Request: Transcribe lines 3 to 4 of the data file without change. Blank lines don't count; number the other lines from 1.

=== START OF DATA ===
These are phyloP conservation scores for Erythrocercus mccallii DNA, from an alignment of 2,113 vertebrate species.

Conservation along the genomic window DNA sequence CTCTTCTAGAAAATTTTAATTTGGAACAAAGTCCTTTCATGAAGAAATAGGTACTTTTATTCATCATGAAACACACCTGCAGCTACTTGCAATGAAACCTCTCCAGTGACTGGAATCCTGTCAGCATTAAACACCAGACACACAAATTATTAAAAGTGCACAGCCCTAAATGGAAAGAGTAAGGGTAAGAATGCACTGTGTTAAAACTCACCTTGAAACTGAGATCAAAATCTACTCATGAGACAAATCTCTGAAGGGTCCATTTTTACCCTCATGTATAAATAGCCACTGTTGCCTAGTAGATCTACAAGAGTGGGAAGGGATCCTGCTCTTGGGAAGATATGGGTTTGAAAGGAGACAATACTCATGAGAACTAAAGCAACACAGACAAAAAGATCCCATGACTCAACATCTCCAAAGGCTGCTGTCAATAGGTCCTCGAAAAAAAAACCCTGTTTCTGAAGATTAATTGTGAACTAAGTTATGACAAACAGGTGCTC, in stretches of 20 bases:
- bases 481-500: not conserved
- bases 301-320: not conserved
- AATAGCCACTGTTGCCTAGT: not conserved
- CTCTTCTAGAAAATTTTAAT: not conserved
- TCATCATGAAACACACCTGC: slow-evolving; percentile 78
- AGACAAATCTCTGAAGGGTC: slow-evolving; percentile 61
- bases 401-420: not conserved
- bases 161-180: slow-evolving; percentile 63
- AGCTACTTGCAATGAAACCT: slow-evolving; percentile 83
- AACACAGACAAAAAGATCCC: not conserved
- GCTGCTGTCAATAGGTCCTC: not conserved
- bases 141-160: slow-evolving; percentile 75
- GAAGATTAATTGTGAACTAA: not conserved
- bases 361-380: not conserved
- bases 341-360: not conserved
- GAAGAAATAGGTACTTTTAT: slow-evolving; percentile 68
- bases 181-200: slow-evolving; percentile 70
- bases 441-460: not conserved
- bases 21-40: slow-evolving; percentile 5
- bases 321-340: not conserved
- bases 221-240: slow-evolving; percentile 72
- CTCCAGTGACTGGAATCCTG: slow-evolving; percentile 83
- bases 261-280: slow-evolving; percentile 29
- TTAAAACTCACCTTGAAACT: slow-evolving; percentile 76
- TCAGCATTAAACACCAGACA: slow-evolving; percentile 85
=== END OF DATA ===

- bases 481-500: not conserved
- bases 301-320: not conserved